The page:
Scanners more rapidly and accurately identify radioactive materials at US borders, events
In response to the terrorist attacks of September 11, 2001, the U.S. government founded the Department of Homeland Security (DHS) to prevent terrorist attacks on American soil. Among other things, the DHS increased screening of cargo coming into the country.
At the same time at MIT, the terrorist attacks gave rise to a company dedicated to helping DHS—and, ultimately, other governments and organizations worldwide—better detect nuclear and other threats at borders and seaports.
Launched in 2002, Passport Systems developed a scanner, backed by decades of MIT research, that can automatically "fingerprint" radioactive or other suspicious material through a truck, cargo container, or other concealed package, and alert authorities immediately.
Today, Passport—co-founded by MIT physics professor emeritus William Bertozzi—has two commercial scanners: the cargo scanner, a facility used at borders and seaports; and a wireless radiation-monitoring system used at, for example, public events.
Passport's cargo scanner, called SmartScan, inspects trucks carrying cargo and automatically identifies any radioactive material or "actinides" (radioactive elements) that may signal a dirty bomb, weapon of mass destruction, or explosive. The scanner can also catch contraband such as drugs, tobacco, and firearms. This year, under a contract issued by DHS's Domestic Nuclear Detection Office, Passport deployed its first SmartScan inspection facility at the Port of Boston's Conley Container Terminal.
Cargo scanning today relies primarily on high-powered X-rays, which provide a two-dimensional projection of shapes of objects inside containers. Denser objects, which could harbor nuclear threats or contraband, are further investigated by opening the container. Opening and inspecting each suspicious container can take hours and could be dangerous.
Passport's cargo scanners, on the other hand, offer precision scanning in minutes, without ever opening a container, says Bertozzi, now Passport's scientific advisor and a member of its board of directors. "In about 30 seconds, we can scan a container and provide a three-dimensional map of [the materials inside the cargo]. This information clears the container or alerts you to a region that needs to be examined more carefully. In another 15 seconds, our scanner will tell you whether there's an actinide there. In another half a minute, we can tell you what actinide it is, and if it's a bomb," he says.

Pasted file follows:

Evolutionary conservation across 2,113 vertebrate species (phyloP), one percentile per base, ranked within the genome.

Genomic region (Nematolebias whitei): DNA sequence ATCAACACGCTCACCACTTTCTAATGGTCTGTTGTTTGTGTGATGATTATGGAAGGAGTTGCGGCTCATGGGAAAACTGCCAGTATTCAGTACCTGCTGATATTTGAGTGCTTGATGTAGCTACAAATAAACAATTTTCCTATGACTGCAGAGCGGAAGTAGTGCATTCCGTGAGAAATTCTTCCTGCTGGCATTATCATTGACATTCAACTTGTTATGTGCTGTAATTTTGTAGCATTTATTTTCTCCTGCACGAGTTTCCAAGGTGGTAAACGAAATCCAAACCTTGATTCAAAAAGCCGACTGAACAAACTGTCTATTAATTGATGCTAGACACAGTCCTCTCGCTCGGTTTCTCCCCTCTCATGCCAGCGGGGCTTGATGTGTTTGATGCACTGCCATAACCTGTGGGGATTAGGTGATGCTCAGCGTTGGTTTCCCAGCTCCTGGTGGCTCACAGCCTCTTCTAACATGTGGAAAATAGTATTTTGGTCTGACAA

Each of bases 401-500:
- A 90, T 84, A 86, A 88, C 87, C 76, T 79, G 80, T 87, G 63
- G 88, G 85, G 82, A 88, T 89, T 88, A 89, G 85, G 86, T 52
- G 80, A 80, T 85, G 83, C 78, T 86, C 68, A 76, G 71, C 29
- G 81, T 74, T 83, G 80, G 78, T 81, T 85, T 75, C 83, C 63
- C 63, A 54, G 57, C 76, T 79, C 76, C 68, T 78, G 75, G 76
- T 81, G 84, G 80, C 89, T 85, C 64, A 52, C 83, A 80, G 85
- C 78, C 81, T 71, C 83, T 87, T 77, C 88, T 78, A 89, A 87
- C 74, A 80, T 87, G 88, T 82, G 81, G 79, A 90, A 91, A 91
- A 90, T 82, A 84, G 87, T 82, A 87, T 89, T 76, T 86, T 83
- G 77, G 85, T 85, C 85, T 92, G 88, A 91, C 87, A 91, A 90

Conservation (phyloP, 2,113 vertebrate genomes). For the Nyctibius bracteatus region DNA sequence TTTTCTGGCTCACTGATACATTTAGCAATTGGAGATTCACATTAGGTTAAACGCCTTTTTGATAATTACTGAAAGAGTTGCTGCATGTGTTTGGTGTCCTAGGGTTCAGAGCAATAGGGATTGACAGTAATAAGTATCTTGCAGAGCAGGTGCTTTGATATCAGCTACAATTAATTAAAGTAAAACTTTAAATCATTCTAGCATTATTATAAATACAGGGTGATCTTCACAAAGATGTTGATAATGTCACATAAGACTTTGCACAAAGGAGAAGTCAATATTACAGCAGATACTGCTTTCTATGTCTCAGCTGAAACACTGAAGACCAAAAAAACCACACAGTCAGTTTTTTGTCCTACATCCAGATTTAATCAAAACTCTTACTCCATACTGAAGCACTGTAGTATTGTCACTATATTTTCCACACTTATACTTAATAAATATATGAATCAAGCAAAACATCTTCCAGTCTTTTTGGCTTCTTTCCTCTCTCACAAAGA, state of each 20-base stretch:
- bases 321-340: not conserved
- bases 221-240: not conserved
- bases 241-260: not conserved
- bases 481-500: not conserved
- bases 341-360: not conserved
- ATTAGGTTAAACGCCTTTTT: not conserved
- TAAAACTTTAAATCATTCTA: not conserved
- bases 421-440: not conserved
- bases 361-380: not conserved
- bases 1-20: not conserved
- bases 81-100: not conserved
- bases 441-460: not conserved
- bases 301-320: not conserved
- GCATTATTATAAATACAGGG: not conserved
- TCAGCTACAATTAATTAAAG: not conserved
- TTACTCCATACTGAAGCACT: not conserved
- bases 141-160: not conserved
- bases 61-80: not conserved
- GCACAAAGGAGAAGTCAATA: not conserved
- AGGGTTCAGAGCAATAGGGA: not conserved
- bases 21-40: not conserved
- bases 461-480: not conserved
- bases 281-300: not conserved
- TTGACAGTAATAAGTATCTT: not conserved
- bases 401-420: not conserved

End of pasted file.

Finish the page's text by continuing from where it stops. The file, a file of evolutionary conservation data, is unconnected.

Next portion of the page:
Passport's handheld system, called SmartShield, is a network of small gamma-radiation detectors, about the size of a deck of cards, that collects radiation data in real-time and wirelessly connects to smartphones. Typically, law enforcement and first responders wear the detectors on their belts and carry the phones, while walking around and collecting data on background radiation. If a detector identifies gamma radiation, it sends an alert to all other smartphones in the network, as well as a central command station, and displays the GPS coordinates to first responders.
SmartShield was trialed at last year's NASCAR race in New Hampshire, this year's NCAA Final Four Men's Basketball Championship in Texas, and other major events in the nation.
Passport's SmartScan facility at the Port of Boston is a tunnel about 176 feet long, resembling a drive-through car wash. Trucks carrying land and sea cargo containers are pulled through slowly on a conveyer belt, and scanned by a massive scanner attached to the tunnel's entrance. This scanner combines conventional high-resolution X-rays and other passive radiation detection methods with scanning techniques pioneered by Bertozzi at MIT and by Passport.
As a truck passes through the scanner, Passport's custom EZ 3-D scanning method generates three-dimensional images of a material based on the effective atomic number—called "effective Z"—which could indicate explosives. To do so, an electron beam produces photons that shoot into the material. The electrons of atoms in the material scatter these photons. The system measures the photon signals to determine any anomalies: Photon signals for high-Z materials such as actinides, for instance, are about 10 times higher than signals from low-Z materials such as common metals. "Because these photon signals are huge and prolific, we can tell you where in the container you have materials that are high effective Z," Bertozzi says.
But some of these signals are difficult to differentiate, so, if suspicious materials are present, the system automatically conducts refined, secondary scans.